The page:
Power plant

Lack of data holds up responsible investment

Rarely a week goes by without a story on how important responsible investment is to institutional investors, yet a new report from Cerulli seems to suggest managing climate change may be less of a priority than we thought.

A survey of institutional investors, asset managers and asset owners in the US reveals just 14 per cent have made a formal net-zero commitment.

Given that it is nearly 10 years since the Paris-Agreement on climate change set out the importance of reducing carbon emission to zero by 2050, this indicates a disappointingly slow pace of progress.

However, the same report from Cerulli reveals that 25 per cent institutional investors in the US plan to make a commitment in the next 12 months, while others are “making broad commitments to net-zero goals” and nearly one-third are investing in strategies that support transition to a carbon-neutral economy.

The sticking point for investors in moving to Paris-aligned portfolios is – as ever- the lack of standardised data and analytics to inform their responsible investment strategies.

The report notes that more tools are becoming available to help investors, and Cerulli predicts greater industry collaboration to enhance consistency and provide managers, investors and other industry professionals with the data they need.

We can only hope these advances arrive quickly if there is any chance of meeting the 2050 net zero deadline.

Elsewhere we report that Europe’s IPO market is looking significantly less exciting than its US counterpart when it comes to attracting innovative companies.

Giuseppe Corsini, Partner of Capital Markets and Accounting Advisory Services in PwC Luxembourg, tells us that European IPOs garnered only USD9.2 billion, contrasting starkly with the USD20.3 billion raised in the US. This represents a 35 per cent decline for Europe compared to 2022, while the US witnessed a 157 per cent increase.

A “labyrinth of bureaucracy and red tape” is the main reason that start-ups and established European companies including Birkenstock and Oatly are choosing to list across the pond.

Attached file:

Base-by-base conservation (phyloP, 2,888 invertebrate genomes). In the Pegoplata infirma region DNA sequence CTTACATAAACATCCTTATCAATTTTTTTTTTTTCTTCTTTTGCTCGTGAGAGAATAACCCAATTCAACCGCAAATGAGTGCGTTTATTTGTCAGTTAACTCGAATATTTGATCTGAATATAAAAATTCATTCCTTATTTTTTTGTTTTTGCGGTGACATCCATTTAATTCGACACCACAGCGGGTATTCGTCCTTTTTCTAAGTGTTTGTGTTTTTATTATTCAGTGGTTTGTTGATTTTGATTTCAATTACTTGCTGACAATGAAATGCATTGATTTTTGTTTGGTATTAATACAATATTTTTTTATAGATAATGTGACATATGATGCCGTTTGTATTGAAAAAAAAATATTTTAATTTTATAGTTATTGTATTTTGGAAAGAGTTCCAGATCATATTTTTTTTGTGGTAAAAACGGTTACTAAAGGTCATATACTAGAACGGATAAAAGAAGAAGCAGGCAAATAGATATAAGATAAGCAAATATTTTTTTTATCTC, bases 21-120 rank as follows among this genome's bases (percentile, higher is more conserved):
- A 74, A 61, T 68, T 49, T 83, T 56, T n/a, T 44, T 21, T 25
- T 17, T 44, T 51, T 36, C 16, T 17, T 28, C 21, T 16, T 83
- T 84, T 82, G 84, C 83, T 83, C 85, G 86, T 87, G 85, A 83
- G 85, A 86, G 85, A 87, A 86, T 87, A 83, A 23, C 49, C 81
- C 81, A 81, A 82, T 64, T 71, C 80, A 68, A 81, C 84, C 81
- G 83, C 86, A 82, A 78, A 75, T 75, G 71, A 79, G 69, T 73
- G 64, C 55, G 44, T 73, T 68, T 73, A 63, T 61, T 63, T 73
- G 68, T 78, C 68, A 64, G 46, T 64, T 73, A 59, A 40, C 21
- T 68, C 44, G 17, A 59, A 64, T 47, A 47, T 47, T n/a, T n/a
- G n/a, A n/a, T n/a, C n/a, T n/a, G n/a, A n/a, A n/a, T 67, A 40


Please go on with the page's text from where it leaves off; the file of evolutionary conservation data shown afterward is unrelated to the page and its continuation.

This is bad news for European economies that are missing out on necessary innovation to keep them competitive, and for domestic-focused investors with an eye on homegrown returns.

Corsini calls for new institutional frameworks and a capital markets union to help facilitate investment flow to talented entrepreneurs within Europe, adding that safeguards against anti-competitive practices are “essential to protect startups from being absorbed prematurely by larger incumbents”.

He warns: “Europe’s innovation and startup ecosystem lacks the momentum necessary for sustaining competitiveness in the medium to long term. Urgent action from investors and policymakers is needed to redirect the trajectory before Europe’s position becomes irrecoverable in the global landscape.”

Gill Wadsworth, Editor

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In response to the increased attention to climate change risk, institutional investors, asset managers, and asset owners in the US are committed to implementing a variety of measures to address climate change and reach their net-zero goals, according to Cerulli Associates.


Giuseppe Corsini, PwC
Giuseppe Corsini, Partner of Capital Markets and Accounting Advisory Services in PwC Luxembourg, writes that the ASPI Critical Technology Tracker, which monitors 64 cutting-edge technologies globally, highlights Europe’s absence as a leader in any key development area, with only Germany, Italy, France, and the Netherlands sporadically appearing as top contributors to high-impact research.
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